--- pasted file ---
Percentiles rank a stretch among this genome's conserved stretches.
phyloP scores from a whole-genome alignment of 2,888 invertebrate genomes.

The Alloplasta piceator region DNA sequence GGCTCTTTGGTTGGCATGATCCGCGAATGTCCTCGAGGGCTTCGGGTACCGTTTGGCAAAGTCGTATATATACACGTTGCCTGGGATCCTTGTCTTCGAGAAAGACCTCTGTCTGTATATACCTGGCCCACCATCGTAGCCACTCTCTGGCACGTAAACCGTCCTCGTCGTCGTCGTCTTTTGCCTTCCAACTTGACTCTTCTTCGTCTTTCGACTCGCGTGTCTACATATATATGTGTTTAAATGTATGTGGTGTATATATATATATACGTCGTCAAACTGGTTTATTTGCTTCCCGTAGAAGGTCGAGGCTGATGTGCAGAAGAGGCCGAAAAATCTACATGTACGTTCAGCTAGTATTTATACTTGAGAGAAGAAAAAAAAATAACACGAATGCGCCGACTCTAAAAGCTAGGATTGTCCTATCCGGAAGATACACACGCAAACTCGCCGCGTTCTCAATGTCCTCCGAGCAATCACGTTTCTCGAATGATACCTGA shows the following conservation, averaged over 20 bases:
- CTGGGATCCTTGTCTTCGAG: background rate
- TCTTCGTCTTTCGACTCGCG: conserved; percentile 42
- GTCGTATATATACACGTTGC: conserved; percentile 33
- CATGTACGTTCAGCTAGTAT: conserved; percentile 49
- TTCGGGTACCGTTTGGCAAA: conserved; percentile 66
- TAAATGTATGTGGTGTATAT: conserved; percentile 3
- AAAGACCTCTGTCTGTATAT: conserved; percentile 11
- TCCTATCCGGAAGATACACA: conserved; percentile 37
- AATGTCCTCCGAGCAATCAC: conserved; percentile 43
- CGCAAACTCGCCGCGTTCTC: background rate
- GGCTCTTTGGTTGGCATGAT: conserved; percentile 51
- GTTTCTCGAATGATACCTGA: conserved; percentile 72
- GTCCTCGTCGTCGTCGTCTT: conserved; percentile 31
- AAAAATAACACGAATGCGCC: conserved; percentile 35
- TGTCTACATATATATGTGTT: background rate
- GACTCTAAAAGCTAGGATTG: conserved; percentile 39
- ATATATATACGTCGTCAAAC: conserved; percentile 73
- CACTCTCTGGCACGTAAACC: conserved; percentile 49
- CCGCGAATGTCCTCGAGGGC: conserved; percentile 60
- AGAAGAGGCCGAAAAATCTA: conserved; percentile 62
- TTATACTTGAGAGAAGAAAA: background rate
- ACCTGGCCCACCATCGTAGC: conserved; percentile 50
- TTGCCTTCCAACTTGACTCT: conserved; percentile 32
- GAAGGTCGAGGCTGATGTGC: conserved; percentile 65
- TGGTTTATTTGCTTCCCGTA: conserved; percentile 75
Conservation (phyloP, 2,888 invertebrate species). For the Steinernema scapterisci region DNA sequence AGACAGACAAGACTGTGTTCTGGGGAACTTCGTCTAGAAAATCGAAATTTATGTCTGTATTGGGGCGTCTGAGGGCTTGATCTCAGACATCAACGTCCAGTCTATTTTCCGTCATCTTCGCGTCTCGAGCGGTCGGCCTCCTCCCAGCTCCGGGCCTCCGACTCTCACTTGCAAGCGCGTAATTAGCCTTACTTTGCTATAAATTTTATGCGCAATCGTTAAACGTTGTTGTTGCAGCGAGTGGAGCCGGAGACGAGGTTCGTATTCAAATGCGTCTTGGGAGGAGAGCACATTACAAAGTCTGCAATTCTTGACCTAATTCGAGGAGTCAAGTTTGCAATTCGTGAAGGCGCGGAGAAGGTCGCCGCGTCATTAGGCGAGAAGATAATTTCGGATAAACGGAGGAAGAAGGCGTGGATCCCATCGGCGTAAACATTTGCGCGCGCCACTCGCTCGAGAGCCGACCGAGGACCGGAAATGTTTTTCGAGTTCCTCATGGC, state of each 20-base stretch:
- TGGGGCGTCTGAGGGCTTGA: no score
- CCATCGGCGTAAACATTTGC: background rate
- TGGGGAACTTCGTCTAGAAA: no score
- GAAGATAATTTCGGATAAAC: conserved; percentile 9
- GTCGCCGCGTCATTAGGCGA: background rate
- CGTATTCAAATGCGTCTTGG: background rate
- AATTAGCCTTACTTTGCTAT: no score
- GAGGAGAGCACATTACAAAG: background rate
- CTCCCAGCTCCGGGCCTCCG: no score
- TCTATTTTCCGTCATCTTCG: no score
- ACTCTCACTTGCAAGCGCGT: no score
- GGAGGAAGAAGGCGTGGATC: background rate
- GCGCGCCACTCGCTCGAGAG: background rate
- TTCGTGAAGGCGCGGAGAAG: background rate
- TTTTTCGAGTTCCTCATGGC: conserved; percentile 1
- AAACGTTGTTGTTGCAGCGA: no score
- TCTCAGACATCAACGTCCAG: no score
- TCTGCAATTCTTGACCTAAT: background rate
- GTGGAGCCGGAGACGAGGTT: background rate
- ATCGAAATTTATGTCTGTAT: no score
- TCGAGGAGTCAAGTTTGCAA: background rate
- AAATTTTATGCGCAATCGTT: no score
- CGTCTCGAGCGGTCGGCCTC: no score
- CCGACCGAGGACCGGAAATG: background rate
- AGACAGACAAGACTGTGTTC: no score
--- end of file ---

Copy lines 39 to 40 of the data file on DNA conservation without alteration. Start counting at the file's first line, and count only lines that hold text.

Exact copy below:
- TCTATTTTCCGTCATCTTCG: no score
- ACTCTCACTTGCAAGCGCGT: no score